Notice that this nobleman didn’t send his wife or servant to fetch Jesus. He didn’t send a proxy to ask Jesus to pray for him. Instead, he cared enough to come himself to seek the help that he desperately needed, and fell down at the feet of the one man who alone could do for him what he was unable to do for himself.
And he called Jesus, “Sir”, putting himself under Christ, even though the nobleman had legal authority over the carpenter. Coming to Jesus and throwing himself at Christ’s mercy was his first act of faith.
This man’s humble trust reminds me of how Hebrews describes the kind of faith that God will always reward: “And without faith it is impossible to please God, because anyone who comes to him must believe that he exists and that he rewards those who earnestly seek him (Heb 11:6). This man was earnestly seeking Christ to meet his desperate need.
Unless you people see signs and wonders…
Jesus’s reply in verse 48 is startling and hardly what you would write if you were making up a story of an empathetic hero. Jesus was speaking to the crowd who depended on signs and wonders for their faith. Their focus was not on Christ. But this father was no sensation seeker. He did not need to see the miracle he sought before he would believe. He didn’t take offense at Jesus’s charge but he knew that Jesus was his last hope. His eyes held onto what he knew about the Lord, even though Jesus gave him no sign.
Jesus replied, “Go your way, your son lives. The man took Jesus at his word and departed” (John 4:50).
The man took Jesus at his word.
What an astounding response. This man’s faith was true, not superficial! Unlike many who craved signs and wonders, the nobleman didn’t need to see his son’s healing before he would believe. The man trusted Jesus’s bare word and acted upon his faith, even before he saw the evidence. He didn’t question Christ’s command to go home, but departed immediately. He simply trusted and obeyed.
The man somehow knew that distance was of no concern for Jesus, and so he obeyed without hesitation. He didn’t bribe Jesus to come home with him, but seemed at peace with Christ’s promise. And when he questioned the servants on the time of his son’s healing, it was at precisely 13h00, the time that Jesus had spoken the word of healing.
When the man saw for himself that Jesus had been true to his word, he couldn’t contain himself. He must have shared his divine encounter with his entire family and those who worked in his home, leading his whole household to faith. They saw for themselves that this miracle was authentic, not just an illusion or the power of positive thinking. The boy was obviously and visibly healed the moment Jesus had spoken the word. On that basis, the basilica’s household believed and put their faith in God’s Son (John 4:53). As Jesus himself described his miracles, “This is the work of God, that you may believe in him whom he has sent” (John 6:29). That is what each and every one of us must do if we are to put our faith in Christ.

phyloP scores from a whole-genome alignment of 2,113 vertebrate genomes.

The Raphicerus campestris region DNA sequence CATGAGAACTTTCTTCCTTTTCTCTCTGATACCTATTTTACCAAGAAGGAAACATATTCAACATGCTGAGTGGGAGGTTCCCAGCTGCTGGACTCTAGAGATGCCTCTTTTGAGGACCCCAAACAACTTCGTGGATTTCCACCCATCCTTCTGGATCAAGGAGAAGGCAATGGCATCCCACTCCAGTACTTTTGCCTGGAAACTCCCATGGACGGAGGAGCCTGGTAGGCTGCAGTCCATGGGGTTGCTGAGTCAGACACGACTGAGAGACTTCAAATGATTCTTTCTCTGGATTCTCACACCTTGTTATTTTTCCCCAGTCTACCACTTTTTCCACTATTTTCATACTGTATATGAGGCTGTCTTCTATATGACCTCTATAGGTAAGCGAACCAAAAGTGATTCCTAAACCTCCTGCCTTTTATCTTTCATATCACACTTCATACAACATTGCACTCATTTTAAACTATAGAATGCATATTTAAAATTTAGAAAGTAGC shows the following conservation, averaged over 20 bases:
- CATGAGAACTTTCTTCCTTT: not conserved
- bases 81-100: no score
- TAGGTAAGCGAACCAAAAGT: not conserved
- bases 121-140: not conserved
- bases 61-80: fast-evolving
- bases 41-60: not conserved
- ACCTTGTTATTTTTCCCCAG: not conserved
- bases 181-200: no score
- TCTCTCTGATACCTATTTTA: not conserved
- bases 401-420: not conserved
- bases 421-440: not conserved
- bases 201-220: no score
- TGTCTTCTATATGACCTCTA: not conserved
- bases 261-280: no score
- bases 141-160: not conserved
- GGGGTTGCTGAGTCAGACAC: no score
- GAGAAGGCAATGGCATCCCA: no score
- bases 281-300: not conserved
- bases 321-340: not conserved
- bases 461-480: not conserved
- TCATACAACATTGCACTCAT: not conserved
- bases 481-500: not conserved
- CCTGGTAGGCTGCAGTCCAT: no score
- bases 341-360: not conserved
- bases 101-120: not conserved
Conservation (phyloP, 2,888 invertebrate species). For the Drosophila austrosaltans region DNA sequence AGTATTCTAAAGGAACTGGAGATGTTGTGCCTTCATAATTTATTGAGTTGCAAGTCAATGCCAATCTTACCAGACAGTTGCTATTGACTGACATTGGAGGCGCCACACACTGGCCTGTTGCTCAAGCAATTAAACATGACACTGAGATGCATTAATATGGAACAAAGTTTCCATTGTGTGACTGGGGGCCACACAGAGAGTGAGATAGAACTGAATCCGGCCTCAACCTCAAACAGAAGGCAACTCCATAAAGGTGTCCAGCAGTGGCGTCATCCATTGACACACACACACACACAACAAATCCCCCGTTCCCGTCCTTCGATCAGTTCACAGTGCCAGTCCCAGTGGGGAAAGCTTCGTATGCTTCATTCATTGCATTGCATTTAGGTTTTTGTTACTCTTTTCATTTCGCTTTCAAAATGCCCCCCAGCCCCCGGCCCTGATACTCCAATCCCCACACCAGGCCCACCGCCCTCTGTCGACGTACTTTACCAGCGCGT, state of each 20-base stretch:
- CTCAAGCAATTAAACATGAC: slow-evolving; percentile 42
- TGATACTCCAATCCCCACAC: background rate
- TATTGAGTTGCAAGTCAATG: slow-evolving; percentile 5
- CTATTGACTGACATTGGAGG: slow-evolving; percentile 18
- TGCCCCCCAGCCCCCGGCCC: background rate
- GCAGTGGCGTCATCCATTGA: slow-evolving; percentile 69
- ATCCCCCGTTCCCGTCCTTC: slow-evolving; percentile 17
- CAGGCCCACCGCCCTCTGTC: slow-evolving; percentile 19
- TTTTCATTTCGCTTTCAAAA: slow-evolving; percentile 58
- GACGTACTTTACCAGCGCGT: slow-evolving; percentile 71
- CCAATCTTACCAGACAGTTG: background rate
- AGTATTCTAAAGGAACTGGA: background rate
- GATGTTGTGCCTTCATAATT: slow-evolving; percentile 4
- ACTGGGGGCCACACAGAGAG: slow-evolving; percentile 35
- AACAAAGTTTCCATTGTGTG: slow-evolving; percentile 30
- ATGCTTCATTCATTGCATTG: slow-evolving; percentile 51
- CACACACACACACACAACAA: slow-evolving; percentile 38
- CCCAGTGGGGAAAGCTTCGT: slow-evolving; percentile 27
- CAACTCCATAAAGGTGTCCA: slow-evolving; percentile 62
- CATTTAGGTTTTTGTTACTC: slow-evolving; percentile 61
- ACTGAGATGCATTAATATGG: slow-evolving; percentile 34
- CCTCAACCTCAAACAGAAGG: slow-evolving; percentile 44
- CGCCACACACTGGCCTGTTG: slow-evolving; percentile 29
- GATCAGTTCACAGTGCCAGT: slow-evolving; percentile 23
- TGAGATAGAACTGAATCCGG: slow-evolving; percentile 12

A picture of growing faith.
What a beautiful picture of blossoming faith emerges from this story! Whether we are thinking of coming to Jesus for the very first time, or whether we have been Christians for many years, faith is always taking Jesus at his word and trusting his promises more than we trust our perceptions or our doubts.
A little further on in John’s gospel, Jesus made a promise that is almost incredible to believe. He said,
“I am the bread of life. He who comes to me will never go hungry, and he who believes in me will never be thirsty. But as I told you, you have seen me and still you do not believe. All that the Father gives me will come to me, and whoever comes to me I will never drive away” (John 6:35-37).
This is Christ’s promise to each and every one of us: He will satisfy our deepest longings. He will never drive us away. We do not need to see Jesus face-to-face in order to come to him and believe. Like the desperate father, we can come to Jesus in prayer. And like him, we can take Jesus at his word, and believe every one of the promises contained in his Word. The Bible contains the very words by which we can live our lives, and this is how our faith will grow, even when we cannot see or understand.
John reminds us why he wrote his gospel in the first place: “These are written so that you may believe that Jesus is the Christ, the Son of God, and that by believing you may have life in his name” (John 20:31).
This story reminds us that it’s not enough to say we believe that Jesus is a great miracle worker, or a wise prophet, or the Saviour of the world. It’s not enough to believe that Jesus can take care of our problems and desperate situations. Faith is acting in accordance with those beliefs. It is doing as the desperate father did, when he got on his horse and galloped 32 kilometers to meet Jesus personally. We need to meet personally with Him, by prayer.
Faith is coming to Jesus as Lord, and submitting our entire lives to him. It is praying,
“Jesus, only you can save me from my sins! Only you can help me in this situation! Only you hold the keys to eternal life, and I desperately need you to unlock the door to let me in. I believe you are the Son of God and your promises are true, so I come to you for forgiveness, for light, for life. I beg for your mercy and grace to fill my desperate need. I will take you at your word and do anything you ask me to do.”
This is how faith is born and this is how faith grows. We will never graduate from the humble attitude of trust that this royal official displayed, as he knelt at Jesus’s feet and begged for what only Christ could give him.